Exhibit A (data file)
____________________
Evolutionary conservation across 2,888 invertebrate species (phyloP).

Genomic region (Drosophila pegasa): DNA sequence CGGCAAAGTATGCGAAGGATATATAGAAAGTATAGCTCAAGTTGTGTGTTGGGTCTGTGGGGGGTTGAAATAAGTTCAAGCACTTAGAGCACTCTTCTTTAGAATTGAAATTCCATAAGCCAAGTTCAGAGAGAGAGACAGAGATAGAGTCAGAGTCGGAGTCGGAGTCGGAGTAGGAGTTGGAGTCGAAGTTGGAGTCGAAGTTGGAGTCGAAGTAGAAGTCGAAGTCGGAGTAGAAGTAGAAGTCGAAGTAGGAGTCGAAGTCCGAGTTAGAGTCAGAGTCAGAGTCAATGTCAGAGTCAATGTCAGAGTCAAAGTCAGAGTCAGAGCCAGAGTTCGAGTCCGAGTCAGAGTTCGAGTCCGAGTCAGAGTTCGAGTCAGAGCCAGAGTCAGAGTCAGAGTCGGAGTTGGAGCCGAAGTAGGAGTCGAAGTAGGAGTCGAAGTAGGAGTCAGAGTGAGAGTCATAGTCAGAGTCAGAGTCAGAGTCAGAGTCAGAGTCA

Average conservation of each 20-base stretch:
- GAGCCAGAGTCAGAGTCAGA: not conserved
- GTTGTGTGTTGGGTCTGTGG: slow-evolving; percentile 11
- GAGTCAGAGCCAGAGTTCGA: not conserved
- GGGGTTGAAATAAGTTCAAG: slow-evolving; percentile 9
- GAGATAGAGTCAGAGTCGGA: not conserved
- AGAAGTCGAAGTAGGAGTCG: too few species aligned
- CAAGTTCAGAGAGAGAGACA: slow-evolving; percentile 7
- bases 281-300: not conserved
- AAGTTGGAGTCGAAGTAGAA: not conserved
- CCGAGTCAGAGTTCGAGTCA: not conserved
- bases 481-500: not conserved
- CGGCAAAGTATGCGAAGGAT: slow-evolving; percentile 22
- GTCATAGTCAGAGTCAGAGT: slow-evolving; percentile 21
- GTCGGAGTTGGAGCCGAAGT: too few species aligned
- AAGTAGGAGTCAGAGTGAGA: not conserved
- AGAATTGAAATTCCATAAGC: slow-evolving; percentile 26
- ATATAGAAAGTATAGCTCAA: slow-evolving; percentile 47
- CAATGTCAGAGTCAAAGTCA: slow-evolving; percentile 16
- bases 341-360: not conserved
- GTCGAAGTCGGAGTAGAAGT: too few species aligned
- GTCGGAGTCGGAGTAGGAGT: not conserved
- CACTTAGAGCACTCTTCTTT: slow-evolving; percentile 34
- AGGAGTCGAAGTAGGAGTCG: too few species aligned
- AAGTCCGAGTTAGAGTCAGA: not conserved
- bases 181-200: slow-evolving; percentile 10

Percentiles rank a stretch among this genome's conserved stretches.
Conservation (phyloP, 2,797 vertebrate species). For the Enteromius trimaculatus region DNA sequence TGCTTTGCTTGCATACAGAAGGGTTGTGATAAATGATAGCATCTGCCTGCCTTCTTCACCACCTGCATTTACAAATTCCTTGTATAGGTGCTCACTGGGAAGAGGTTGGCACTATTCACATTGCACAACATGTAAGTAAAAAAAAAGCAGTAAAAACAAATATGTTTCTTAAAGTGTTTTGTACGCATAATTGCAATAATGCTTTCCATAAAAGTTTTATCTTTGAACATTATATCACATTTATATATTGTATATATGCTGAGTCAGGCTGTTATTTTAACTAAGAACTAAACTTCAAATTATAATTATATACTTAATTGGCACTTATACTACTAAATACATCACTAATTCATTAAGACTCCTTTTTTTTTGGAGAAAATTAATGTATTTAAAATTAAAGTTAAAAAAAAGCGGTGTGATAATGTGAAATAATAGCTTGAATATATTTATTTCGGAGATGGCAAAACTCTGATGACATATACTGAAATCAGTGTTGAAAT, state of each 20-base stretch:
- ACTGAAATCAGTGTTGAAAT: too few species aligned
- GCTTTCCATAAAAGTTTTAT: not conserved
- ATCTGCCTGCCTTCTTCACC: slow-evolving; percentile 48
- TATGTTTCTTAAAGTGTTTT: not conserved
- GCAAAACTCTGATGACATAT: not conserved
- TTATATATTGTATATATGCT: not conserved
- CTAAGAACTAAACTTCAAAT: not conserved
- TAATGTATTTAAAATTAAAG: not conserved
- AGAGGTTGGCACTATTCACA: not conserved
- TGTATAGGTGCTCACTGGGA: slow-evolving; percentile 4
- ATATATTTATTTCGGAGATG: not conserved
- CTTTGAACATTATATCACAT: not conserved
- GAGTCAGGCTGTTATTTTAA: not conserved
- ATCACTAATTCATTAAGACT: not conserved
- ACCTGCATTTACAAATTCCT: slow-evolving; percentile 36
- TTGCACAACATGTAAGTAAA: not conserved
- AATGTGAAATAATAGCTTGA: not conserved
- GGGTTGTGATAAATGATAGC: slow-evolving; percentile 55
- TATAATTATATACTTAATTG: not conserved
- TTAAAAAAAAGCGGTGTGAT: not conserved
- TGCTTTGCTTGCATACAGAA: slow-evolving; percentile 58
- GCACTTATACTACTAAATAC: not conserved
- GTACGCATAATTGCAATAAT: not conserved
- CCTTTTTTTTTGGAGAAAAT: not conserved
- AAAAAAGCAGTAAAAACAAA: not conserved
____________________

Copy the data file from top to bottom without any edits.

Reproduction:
Evolutionary conservation across 2,888 invertebrate species (phyloP).

Genomic region (Drosophila pegasa): DNA sequence CGGCAAAGTATGCGAAGGATATATAGAAAGTATAGCTCAAGTTGTGTGTTGGGTCTGTGGGGGGTTGAAATAAGTTCAAGCACTTAGAGCACTCTTCTTTAGAATTGAAATTCCATAAGCCAAGTTCAGAGAGAGAGACAGAGATAGAGTCAGAGTCGGAGTCGGAGTCGGAGTAGGAGTTGGAGTCGAAGTTGGAGTCGAAGTTGGAGTCGAAGTAGAAGTCGAAGTCGGAGTAGAAGTAGAAGTCGAAGTAGGAGTCGAAGTCCGAGTTAGAGTCAGAGTCAGAGTCAATGTCAGAGTCAATGTCAGAGTCAAAGTCAGAGTCAGAGCCAGAGTTCGAGTCCGAGTCAGAGTTCGAGTCCGAGTCAGAGTTCGAGTCAGAGCCAGAGTCAGAGTCAGAGTCGGAGTTGGAGCCGAAGTAGGAGTCGAAGTAGGAGTCGAAGTAGGAGTCAGAGTGAGAGTCATAGTCAGAGTCAGAGTCAGAGTCAGAGTCAGAGTCA

Average conservation of each 20-base stretch:
- GAGCCAGAGTCAGAGTCAGA: not conserved
- GTTGTGTGTTGGGTCTGTGG: slow-evolving; percentile 11
- GAGTCAGAGCCAGAGTTCGA: not conserved
- GGGGTTGAAATAAGTTCAAG: slow-evolving; percentile 9
- GAGATAGAGTCAGAGTCGGA: not conserved
- AGAAGTCGAAGTAGGAGTCG: too few species aligned
- CAAGTTCAGAGAGAGAGACA: slow-evolving; percentile 7
- bases 281-300: not conserved
- AAGTTGGAGTCGAAGTAGAA: not conserved
- CCGAGTCAGAGTTCGAGTCA: not conserved
- bases 481-500: not conserved
- CGGCAAAGTATGCGAAGGAT: slow-evolving; percentile 22
- GTCATAGTCAGAGTCAGAGT: slow-evolving; percentile 21
- GTCGGAGTTGGAGCCGAAGT: too few species aligned
- AAGTAGGAGTCAGAGTGAGA: not conserved
- AGAATTGAAATTCCATAAGC: slow-evolving; percentile 26
- ATATAGAAAGTATAGCTCAA: slow-evolving; percentile 47
- CAATGTCAGAGTCAAAGTCA: slow-evolving; percentile 16
- bases 341-360: not conserved
- GTCGAAGTCGGAGTAGAAGT: too few species aligned
- GTCGGAGTCGGAGTAGGAGT: not conserved
- CACTTAGAGCACTCTTCTTT: slow-evolving; percentile 34
- AGGAGTCGAAGTAGGAGTCG: too few species aligned
- AAGTCCGAGTTAGAGTCAGA: not conserved
- bases 181-200: slow-evolving; percentile 10

Percentiles rank a stretch among this genome's conserved stretches.
Conservation (phyloP, 2,797 vertebrate species). For the Enteromius trimaculatus region DNA sequence TGCTTTGCTTGCATACAGAAGGGTTGTGATAAATGATAGCATCTGCCTGCCTTCTTCACCACCTGCATTTACAAATTCCTTGTATAGGTGCTCACTGGGAAGAGGTTGGCACTATTCACATTGCACAACATGTAAGTAAAAAAAAAGCAGTAAAAACAAATATGTTTCTTAAAGTGTTTTGTACGCATAATTGCAATAATGCTTTCCATAAAAGTTTTATCTTTGAACATTATATCACATTTATATATTGTATATATGCTGAGTCAGGCTGTTATTTTAACTAAGAACTAAACTTCAAATTATAATTATATACTTAATTGGCACTTATACTACTAAATACATCACTAATTCATTAAGACTCCTTTTTTTTTGGAGAAAATTAATGTATTTAAAATTAAAGTTAAAAAAAAGCGGTGTGATAATGTGAAATAATAGCTTGAATATATTTATTTCGGAGATGGCAAAACTCTGATGACATATACTGAAATCAGTGTTGAAAT, state of each 20-base stretch:
- ACTGAAATCAGTGTTGAAAT: too few species aligned
- GCTTTCCATAAAAGTTTTAT: not conserved
- ATCTGCCTGCCTTCTTCACC: slow-evolving; percentile 48
- TATGTTTCTTAAAGTGTTTT: not conserved
- GCAAAACTCTGATGACATAT: not conserved
- TTATATATTGTATATATGCT: not conserved
- CTAAGAACTAAACTTCAAAT: not conserved
- TAATGTATTTAAAATTAAAG: not conserved
- AGAGGTTGGCACTATTCACA: not conserved
- TGTATAGGTGCTCACTGGGA: slow-evolving; percentile 4
- ATATATTTATTTCGGAGATG: not conserved
- CTTTGAACATTATATCACAT: not conserved
- GAGTCAGGCTGTTATTTTAA: not conserved
- ATCACTAATTCATTAAGACT: not conserved
- ACCTGCATTTACAAATTCCT: slow-evolving; percentile 36
- TTGCACAACATGTAAGTAAA: not conserved
- AATGTGAAATAATAGCTTGA: not conserved
- GGGTTGTGATAAATGATAGC: slow-evolving; percentile 55
- TATAATTATATACTTAATTG: not conserved
- TTAAAAAAAAGCGGTGTGAT: not conserved
- TGCTTTGCTTGCATACAGAA: slow-evolving; percentile 58
- GCACTTATACTACTAAATAC: not conserved
- GTACGCATAATTGCAATAAT: not conserved
- CCTTTTTTTTTGGAGAAAAT: not conserved
- AAAAAAGCAGTAAAAACAAA: not conserved